Two days after Christmas, my husband and I were finally sleeping soundly in our upstairs bedroom after the big push to get things done and then the medical crisis with his mom on Christmas Eve. It felt so good to finally be getting a good night's sleep. But it didn't last. At about four o'clock in the morning, he suddenly jumped out of bed, waking me up. I asked him what he was doing, as I watched him pull on his jeans. He said, "someone is knocking at the door".
Then I heard it too. First a soft knocking, then more persistent. Finally, the door bell began ringing...not just one or two times, but on and on, and loudly. Someone was definitely wanting to wake us up!
I think I was quite a bit more intuitive than my husband at that moment. I begged him not to answer the door. I knew at once it was someone trying to see if anyone was home...I tried to tell him this is the way a burglar would do it...knock softly at first to see if a dog would bark, then knock very loudly to make sure if anyone was at home, they would wake up and answer the door. If not, they would proceed to try to break in.
But it was too late. In his half-asleep state, he went down the stairs and peeked through the sheer curtain on the sidelight window. The man on the stoop had his back to the door, and looking out into the winter darkness, my husband honestly thought the persistent person was a relative we knew was coming into town for our extended family Christmas party later that day. (I knew they had already arrived in town the day before, but he didn't!) As I stood frozen in our bedroom, with the phone in my hand, my husband disarmed our alarm system and swung open our front door.
The man had his story well rehearsed. He said he was looking for a teenage girl, giving a name. He pointed to an SUV that was parked in front of our house, saying it belonged to the girl's father. My husband finally became awake enough to realize the hoax that he had just fallen prey to, and shut the door and locked it with the deadbolt. I was vacillating between paralyzing
fear and downright anger at him for not listening to me and putting us in danger!
I went to a window and watched as the man, who had actually parked his car in our driveway, backed out and headed around our cul-de-sac, with his headlights turned off. As he came back towards our house, I saw him flash his lights and then the parked SUV started up and followed him out of the neighborhood. At that point I knew for sure my intuition was correct, and I insisted we call the police.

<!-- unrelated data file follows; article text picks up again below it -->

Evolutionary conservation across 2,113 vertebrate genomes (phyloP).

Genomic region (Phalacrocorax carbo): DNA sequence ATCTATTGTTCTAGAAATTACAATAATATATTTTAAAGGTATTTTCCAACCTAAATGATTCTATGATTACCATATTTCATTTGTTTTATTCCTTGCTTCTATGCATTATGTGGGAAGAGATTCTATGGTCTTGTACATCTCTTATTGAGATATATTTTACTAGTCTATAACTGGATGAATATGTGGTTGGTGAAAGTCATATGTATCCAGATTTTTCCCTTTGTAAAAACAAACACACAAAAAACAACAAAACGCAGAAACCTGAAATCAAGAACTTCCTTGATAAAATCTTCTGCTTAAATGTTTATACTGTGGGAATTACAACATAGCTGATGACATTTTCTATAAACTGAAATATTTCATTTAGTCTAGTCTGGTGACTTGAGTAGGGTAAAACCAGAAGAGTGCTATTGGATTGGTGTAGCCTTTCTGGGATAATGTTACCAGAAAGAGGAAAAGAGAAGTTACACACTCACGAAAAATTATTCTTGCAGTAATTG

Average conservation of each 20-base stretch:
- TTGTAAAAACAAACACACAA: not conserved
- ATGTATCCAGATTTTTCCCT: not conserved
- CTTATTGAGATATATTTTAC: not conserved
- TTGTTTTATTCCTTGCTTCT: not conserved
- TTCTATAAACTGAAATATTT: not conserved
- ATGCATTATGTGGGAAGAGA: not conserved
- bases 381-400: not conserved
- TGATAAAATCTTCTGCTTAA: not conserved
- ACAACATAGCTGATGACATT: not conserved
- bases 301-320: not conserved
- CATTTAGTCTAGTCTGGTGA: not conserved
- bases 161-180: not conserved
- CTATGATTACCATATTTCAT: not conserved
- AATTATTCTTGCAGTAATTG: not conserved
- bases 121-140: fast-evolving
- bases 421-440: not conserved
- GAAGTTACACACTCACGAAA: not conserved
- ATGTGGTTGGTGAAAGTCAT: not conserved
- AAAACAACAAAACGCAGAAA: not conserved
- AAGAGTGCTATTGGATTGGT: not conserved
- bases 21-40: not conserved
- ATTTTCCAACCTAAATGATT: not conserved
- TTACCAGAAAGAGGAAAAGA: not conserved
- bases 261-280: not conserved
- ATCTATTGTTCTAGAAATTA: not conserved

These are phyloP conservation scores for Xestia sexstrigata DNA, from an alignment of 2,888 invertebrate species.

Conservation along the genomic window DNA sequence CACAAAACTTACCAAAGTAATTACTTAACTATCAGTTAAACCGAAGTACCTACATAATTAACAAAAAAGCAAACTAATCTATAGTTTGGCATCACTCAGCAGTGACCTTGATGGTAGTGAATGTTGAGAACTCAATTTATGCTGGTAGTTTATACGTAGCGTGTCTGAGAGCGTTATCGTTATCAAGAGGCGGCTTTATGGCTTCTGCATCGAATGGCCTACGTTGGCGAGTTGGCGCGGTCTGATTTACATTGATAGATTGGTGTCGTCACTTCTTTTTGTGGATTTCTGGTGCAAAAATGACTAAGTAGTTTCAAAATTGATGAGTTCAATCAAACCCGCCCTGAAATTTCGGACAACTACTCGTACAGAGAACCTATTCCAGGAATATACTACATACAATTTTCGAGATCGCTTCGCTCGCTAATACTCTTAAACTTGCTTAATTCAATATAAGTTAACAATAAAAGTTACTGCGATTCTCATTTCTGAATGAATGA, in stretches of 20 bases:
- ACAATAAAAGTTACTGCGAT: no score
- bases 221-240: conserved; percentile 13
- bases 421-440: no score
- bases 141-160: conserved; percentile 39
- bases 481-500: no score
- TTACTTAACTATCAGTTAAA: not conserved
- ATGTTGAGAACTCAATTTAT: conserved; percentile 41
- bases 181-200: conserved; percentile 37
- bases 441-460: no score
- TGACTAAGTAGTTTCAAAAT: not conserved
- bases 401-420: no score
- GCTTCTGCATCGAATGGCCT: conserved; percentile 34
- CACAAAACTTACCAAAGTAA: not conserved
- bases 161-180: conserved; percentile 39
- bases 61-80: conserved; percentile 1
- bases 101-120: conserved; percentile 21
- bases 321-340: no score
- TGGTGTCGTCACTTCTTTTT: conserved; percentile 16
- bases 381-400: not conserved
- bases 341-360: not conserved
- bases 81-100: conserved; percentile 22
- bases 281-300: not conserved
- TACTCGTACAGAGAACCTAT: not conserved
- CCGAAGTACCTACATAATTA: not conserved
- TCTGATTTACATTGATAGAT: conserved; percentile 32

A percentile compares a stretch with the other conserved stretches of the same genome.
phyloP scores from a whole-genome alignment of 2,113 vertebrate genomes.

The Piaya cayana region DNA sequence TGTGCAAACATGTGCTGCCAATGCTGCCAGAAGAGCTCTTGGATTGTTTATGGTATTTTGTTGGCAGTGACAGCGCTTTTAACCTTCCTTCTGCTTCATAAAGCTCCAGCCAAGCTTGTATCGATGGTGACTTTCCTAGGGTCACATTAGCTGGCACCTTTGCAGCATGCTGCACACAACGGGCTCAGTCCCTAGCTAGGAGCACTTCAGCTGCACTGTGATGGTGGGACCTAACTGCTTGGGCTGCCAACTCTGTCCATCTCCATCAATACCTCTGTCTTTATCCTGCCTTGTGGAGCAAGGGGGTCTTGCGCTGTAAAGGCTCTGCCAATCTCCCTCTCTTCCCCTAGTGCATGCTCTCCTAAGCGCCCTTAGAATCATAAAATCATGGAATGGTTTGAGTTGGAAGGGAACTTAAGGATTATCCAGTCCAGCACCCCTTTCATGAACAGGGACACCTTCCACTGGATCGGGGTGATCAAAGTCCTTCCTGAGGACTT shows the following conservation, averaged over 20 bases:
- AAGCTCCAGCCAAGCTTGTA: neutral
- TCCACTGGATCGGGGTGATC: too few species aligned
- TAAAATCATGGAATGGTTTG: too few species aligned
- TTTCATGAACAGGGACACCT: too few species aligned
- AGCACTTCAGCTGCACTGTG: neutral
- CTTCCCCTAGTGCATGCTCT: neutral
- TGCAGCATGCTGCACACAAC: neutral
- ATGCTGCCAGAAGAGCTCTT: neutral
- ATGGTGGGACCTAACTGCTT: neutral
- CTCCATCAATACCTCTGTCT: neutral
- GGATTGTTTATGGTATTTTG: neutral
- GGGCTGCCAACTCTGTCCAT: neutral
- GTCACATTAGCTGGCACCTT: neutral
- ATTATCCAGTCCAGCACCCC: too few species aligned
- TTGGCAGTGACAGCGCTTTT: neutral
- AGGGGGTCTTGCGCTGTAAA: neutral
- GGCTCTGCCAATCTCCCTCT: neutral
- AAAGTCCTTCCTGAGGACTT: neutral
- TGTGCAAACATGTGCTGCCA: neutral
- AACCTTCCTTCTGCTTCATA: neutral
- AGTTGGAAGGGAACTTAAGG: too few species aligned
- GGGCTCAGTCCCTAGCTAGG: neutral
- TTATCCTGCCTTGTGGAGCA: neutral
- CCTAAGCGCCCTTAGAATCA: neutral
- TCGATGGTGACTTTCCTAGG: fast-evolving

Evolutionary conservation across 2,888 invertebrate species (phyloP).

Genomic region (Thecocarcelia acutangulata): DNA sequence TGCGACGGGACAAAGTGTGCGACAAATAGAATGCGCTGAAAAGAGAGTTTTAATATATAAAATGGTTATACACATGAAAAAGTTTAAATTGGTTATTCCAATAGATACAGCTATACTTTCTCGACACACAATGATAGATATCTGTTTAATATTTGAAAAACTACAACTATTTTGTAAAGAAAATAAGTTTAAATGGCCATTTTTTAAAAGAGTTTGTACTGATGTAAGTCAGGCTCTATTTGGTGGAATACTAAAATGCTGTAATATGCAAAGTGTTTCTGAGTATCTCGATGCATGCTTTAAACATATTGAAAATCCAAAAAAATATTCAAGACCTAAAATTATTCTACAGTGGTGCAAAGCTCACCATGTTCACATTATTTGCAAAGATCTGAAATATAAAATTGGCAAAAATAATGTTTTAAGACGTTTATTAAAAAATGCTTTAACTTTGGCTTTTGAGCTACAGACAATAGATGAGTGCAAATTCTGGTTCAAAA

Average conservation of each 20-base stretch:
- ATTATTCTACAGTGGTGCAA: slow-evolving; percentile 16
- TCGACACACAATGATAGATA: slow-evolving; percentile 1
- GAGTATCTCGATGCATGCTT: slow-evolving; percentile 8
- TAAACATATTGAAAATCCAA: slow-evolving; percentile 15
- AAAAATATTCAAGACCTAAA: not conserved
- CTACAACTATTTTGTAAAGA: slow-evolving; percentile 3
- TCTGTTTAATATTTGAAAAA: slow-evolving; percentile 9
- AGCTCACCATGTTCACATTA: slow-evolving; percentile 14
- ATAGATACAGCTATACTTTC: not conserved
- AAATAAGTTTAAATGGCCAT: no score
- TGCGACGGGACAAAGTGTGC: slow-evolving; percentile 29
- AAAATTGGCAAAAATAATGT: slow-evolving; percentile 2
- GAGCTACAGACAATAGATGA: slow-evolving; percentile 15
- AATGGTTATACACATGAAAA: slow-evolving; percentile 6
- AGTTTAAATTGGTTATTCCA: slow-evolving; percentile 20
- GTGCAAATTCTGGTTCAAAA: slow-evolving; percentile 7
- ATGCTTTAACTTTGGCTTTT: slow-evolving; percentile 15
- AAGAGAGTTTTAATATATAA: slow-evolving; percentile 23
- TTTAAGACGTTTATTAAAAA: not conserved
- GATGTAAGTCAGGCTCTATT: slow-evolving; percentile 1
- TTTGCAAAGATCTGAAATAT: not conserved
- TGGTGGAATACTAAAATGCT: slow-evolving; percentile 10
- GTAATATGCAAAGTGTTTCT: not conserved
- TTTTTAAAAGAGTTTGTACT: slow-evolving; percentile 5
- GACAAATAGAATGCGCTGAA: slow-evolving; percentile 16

I shudder to think of all the "what ifs". This is the third time in our 33 years of marriage that we have been physically protected (that we know of) from an intruder. Our first two houses were both broken into, but we were not at home at the time, thankfully. The first time it happened, we were just newlyweds and didn't have much of anything. I had come home from work to find our door open in the middle of a very cold winter, and I naively walked right in, only to find our little house in much disarray. I actually ended up going to court as a witness in that case, as two men working together had broken into about 200 homes in our area and had been caught. When we lived in our second house, a neighbor boy broke in one day when he had too much time on his hands, being suspended from school. Our damaged things were later found in a field behind our house. But that didn't ease the awful sense of personal violation we felt, knowing a stranger had been rummaging through our upstairs bedroom closets.
So 14 years ago when we built the home we are living in now, we had an alarm system installed and we do use it faithfully. We actually got a free installation, and we pay less than $20 a month for the service. It really gives me a lot of peace of mind. I highly recommend getting a simple system.
Because we do use the system all the time, we've had a lot of laughs over the years over our false alarms, but those are stories for another time. Our local police department arrives quickly if the alarm goes off, and, God bless them, they have not been deterred by our occasional false alarms.
I wish my husband would have been more alert to the potential danger he put himself and me in that early morning by opening the door to a stranger at a very odd hour. But I do understand how he was caught off guard because he was half asleep.
This whole episode reminds me of a spiritual application. We are told in Scripture to always be on the alert, because we have an enemy who prowls around, seeking to devour us! We live in dangerous times, spiritually speaking. We must not let ourselves be lulled into a kind of spiritual slumber, but we must be wise and guard our hearts.
There is a situation in our extended family that has me emotionally reeling right now. I can't even go into it at this time. But it concerns a family member who is getting involved in something that is not only illegal in most states, but totally out of bounds from a Christian perspective. I have had to draw a line in the sand as to where I stand concerning this. I would appreciate your prayers in the coming days for my own spiritual protection and for my ability to be Christ-like in all I say and do, and most of all for wisdom and discernment. I want to be Christ's light in a dark world, but I cannot afford to compromise everything I have staked my life on and be lulled into responding in a way that would make it appear that I can condone this situation. My spiritual alarm system has gone off, and I must be wise. My family has never been up against anything quite like this before. I'm praying constantly for the people involved. This is by far a more unwelcomed intrusion in our family than the man at our door.
"Be self-controlled and alert. Your enemy the devil prowls around like a roaring lion looking for someone to devour." I Peter 5:8